One reason teaming churches and teaming leaders are so needed today is because our world is so rapidly changing—arguably more than at any other time in history. In North America, for example, history thus far could arguably be divided into four periods:

The Agricultural Age (1776–1889)

The Industrial Age (1890–1989)

The Informational Age (1990–2010)

The Present Age? (2011–??)


In order to thrive in The Agricultural Age, you had to know how to cultivate. To succeed or even to get by in life, most people had to play a part in growing some kind of produce or livestock.

Success in The Industrial Age involved knowing how to create or sell a product. As factories and industries emerged, numerous products were invented and mass- produced.

In The Informational Age, however, tables have changed significantly. Information itself, long held in the private and controlling grasp of proletariats, has now become the chief commodity. New, better, and faster means of technology have emerged to make information more engaging and accessible. Because of this the essential skill has been communication.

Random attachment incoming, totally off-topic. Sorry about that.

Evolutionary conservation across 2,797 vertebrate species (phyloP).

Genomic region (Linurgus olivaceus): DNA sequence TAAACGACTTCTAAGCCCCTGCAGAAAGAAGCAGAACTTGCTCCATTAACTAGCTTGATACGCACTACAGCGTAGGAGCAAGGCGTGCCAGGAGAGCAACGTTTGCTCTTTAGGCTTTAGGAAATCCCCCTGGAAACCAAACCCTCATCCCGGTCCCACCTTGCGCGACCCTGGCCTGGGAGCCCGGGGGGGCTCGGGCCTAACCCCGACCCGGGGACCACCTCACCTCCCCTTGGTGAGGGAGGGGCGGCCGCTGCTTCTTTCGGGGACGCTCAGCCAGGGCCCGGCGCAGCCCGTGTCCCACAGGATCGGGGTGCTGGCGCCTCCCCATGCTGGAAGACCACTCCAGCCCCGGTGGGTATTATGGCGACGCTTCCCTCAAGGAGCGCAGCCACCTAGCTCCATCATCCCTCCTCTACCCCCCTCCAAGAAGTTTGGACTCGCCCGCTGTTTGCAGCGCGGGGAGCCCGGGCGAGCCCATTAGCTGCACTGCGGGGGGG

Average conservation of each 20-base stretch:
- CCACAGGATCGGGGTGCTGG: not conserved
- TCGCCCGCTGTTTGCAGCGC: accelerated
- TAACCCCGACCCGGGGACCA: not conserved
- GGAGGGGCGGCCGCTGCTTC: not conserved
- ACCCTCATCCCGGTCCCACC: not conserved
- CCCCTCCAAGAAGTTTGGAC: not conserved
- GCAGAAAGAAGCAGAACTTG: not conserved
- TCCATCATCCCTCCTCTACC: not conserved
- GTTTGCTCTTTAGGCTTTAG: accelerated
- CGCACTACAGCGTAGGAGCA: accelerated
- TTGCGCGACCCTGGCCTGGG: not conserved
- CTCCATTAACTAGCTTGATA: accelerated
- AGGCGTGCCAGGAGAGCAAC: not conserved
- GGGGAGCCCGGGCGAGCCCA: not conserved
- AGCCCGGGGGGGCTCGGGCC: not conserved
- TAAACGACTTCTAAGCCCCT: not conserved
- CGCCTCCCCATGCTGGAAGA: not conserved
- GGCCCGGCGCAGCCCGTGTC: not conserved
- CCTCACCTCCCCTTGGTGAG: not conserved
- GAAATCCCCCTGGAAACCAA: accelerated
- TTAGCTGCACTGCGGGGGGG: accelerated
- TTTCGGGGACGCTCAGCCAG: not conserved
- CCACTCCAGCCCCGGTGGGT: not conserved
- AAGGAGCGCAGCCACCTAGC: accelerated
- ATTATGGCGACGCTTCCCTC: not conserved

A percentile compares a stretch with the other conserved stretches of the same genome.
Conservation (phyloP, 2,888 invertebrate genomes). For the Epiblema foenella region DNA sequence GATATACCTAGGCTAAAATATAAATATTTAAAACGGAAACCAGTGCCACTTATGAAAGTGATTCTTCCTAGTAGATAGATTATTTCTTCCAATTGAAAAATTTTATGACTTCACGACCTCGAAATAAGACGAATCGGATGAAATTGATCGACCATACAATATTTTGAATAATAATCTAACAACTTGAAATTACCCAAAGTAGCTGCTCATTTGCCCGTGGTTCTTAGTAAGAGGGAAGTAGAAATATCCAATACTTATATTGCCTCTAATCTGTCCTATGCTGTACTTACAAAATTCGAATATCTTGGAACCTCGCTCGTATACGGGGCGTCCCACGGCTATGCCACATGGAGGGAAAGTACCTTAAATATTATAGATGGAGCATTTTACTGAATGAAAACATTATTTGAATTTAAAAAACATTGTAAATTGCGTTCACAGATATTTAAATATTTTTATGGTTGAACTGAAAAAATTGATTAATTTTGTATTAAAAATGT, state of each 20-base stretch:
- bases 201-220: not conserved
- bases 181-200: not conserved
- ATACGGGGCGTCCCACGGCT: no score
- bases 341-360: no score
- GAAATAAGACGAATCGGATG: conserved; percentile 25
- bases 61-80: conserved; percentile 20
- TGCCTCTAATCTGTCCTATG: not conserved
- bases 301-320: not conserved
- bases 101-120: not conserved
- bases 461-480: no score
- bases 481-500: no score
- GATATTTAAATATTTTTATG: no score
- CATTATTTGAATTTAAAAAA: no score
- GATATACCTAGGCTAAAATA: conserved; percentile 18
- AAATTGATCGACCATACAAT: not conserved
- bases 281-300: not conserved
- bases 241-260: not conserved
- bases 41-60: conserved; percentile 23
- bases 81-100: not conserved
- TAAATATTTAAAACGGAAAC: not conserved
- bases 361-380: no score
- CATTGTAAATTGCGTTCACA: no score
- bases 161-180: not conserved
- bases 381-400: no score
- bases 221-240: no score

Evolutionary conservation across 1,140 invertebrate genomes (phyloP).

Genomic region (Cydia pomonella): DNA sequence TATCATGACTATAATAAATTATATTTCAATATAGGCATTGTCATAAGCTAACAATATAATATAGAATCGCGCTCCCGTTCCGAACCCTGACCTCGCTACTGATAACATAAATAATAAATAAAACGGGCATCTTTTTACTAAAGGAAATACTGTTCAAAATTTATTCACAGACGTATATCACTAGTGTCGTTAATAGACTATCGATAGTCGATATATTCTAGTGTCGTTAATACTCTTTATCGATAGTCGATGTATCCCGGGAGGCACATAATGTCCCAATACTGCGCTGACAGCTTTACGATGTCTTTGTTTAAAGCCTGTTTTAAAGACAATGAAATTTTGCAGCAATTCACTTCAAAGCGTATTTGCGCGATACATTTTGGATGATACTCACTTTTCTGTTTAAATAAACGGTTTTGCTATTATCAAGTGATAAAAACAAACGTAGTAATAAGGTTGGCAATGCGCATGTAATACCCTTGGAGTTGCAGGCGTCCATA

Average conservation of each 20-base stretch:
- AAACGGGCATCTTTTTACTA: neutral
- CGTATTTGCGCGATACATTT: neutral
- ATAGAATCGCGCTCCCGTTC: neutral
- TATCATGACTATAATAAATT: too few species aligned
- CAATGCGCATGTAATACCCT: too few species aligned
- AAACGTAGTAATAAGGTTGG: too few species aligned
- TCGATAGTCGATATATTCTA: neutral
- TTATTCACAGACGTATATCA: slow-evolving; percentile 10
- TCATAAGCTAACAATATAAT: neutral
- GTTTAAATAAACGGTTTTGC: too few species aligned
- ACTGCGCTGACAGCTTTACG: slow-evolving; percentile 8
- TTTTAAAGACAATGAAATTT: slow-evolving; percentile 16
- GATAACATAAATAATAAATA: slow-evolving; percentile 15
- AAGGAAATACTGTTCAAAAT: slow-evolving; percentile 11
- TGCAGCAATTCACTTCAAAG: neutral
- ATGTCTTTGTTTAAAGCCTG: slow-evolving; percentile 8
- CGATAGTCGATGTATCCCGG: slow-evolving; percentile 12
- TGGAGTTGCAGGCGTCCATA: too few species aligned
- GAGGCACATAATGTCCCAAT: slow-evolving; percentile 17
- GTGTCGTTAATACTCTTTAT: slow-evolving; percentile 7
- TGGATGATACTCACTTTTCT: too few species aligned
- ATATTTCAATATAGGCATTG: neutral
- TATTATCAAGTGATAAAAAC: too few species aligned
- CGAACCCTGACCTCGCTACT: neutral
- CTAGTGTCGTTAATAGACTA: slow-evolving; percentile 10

But now, it appears that we are moving into yet another age of history. This time, however, globalism has increased the effect. Much of the world is experiencing this change. We are moving out of one age and into another. Can you sense it?

We now live in a new flatter world. At a time when we are not just connected by technology, we are hyperconnected by social networks. As some have suggested, you could call it The Imaginational Age. This new period is significantly changing the systems by which we live, work, and share information, and in some ways is creating entirely new systems. It will require us to use parts of our brains that perhaps have been otherwise disengaged. It will call for new depths of imagination.